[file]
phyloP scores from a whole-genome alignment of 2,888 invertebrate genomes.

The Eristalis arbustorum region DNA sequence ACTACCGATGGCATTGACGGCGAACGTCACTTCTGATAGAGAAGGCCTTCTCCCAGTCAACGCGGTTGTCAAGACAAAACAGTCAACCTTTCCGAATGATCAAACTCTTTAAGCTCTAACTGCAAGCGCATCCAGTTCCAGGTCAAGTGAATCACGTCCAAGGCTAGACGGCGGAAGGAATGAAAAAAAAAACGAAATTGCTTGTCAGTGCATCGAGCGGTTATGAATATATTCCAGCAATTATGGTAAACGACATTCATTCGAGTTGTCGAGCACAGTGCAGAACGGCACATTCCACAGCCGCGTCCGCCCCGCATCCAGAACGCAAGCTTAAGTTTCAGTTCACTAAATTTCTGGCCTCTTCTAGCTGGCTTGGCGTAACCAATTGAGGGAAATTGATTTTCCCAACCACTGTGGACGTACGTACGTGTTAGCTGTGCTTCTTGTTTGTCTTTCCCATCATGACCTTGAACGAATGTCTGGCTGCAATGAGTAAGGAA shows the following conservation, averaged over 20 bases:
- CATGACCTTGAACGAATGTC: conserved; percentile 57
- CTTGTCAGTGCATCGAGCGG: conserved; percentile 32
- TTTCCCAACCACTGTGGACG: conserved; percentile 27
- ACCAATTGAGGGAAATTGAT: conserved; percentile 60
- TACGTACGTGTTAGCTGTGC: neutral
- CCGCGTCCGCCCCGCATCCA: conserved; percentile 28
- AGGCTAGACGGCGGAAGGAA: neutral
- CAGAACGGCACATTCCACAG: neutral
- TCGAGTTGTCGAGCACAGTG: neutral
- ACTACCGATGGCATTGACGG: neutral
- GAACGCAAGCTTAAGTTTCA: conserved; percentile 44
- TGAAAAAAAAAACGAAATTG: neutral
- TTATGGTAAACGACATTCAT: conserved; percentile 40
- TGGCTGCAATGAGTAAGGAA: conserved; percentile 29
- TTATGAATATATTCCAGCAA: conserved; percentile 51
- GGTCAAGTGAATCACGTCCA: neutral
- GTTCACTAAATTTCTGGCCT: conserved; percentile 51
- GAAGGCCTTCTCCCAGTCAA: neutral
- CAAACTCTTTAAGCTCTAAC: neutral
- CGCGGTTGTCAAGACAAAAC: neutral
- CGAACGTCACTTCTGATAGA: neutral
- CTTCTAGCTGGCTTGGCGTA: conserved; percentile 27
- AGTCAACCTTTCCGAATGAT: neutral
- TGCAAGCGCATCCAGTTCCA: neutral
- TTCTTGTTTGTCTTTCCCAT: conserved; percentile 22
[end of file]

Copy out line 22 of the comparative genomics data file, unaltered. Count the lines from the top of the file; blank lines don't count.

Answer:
- CGCGGTTGTCAAGACAAAAC: neutral